If you were marching in the streets of New York City over the past year or so, calling for change and blaming the police department for most of what’s wrong with society, you may be close to getting something checked off your wish list. While it’s not near the point of final approval yet, Big Apple PD commissioner Bill Bratton hinted this week at a plan which is receiving serious consideration. Rather than bothering with rounding up (or even picking up on a random stop) all of the hundreds of thousands of people with outstanding bench warrants for “low level crimes” out there, maybe we’ll just wave a magic wand and give them all a clean slate.
Police Commissioner Bill Bratton is behind a controversial proposal to grant amnesty to more than 1 million people with open warrants for low-level offenses.
But some experts worry it could cause crime to skyrocket.
First he called for reduced penalties for smoking marijuana. Now, Bratton wants to explore granting amnesty to 1.2 million city residents with open warrants for low-level offenses, people who run the risk of being arrested for failing to resolve tickets for drinking in public, disorderly conduct and the like, CBS2’s Marcia Kramer reported Monday.
There is one statistic that shows the magnitude of the problem. Last year, of the hundreds of thousands of tickets that were given out for low-level offenses, fully 40 percent of the people either skipped the proceedings or didn’t show up, Kramer reported.
Pardon an observation from the peanut gallery, but if there are already “hundreds of thousands” of people being given citations to appear in court and failing to show up, it’s probably because they know that the courts are swamped and there aren’t enough resources to track down every single person each day. With that in mind, if they manage to keep themselves from getting pulled over in a traffic stop or being detained for doing something else both stupid and illegal out on the streets, they just might get away with it.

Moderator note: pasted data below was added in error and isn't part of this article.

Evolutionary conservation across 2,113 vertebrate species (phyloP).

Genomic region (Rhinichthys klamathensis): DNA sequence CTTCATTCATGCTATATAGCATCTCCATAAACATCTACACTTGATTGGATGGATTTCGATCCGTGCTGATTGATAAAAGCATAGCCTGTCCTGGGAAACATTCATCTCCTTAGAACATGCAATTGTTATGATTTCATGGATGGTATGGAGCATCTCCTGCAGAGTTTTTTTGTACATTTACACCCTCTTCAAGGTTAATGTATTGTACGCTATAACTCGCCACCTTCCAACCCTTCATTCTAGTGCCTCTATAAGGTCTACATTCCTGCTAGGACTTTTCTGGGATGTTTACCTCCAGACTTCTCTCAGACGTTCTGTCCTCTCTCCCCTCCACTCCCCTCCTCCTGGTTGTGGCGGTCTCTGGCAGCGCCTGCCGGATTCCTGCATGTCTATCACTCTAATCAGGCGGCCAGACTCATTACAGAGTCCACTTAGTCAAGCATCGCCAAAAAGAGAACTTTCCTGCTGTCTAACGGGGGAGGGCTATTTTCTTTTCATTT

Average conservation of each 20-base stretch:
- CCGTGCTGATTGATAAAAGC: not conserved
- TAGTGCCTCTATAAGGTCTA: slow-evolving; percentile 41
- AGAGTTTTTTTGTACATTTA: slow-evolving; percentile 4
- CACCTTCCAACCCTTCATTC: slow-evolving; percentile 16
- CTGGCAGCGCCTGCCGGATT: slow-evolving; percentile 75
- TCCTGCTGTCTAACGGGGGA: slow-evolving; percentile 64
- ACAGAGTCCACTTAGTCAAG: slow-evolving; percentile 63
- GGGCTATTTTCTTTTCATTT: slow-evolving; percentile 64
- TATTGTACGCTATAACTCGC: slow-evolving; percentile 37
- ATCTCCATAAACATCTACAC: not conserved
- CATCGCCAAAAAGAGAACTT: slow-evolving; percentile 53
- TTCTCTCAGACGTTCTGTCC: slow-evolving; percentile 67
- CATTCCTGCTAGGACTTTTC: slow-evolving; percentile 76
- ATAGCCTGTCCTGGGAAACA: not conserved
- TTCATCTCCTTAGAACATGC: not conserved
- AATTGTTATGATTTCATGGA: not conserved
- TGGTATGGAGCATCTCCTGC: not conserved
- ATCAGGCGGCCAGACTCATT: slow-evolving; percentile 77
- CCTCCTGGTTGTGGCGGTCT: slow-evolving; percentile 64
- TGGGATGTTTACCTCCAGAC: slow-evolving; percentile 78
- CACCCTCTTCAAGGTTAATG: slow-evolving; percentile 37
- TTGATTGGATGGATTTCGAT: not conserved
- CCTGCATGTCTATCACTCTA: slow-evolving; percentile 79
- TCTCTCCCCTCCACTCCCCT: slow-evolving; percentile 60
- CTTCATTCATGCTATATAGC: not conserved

Let’s think about that line of reasoning for a moment. People who are already engaged in some degree of “low level” crime which has resulted in a bench warrant may well be inclined to take part in more of the same or even bigger transgressions. But if they know there’s already a bench warrant out… they may modify their behavior a bit and not do things which would interest the police. Isn’t it interesting how that works?
Now let’s move to the other scenario. When you have a bench warrant on someone and find them either driving erratically or engaged in mischief out on the streets, most of those cases will be small change. But some number of people who are willing to break the law in small ways will go for bigger prizes. How many times have the cops flagged someone with an outstanding warrant for petty crime and found that they are packing weapons, significant quantities of hard drugs or who knows what other contraband from bigger crimes? Perhaps we should just wipe out that entire avenue of pursuit.
And finally, for some criminals (and wannabe criminals) the only thing stopping them from being more active is the fear of punishment from the court system. As noted in the introduction, we already have more than a million people thumbing their nose at the law. Once word gets out that City Hall is handing out free passes, please don’t come back out in a press conference a year from now looking shocked and dismayed when the crime rate rockets back up to levels we haven’t seen in decades. And don’t expect the law abiding tax payers and business owners to be overly thrilled with all of you at election time either.
So is it going to happen or not?
Bratton has said in published reports said he doesn’t know whether the idea will turn out to be feasible. A spokesperson for Mayor Bill de Blasio said a lot of things have to be examined and certain offenses, like drug crimes, probably should not be forgiven.
Sounds like it’s nearly a done deal to me. Buckle up, Big Apple. The ride may be getting significantly more bumpy.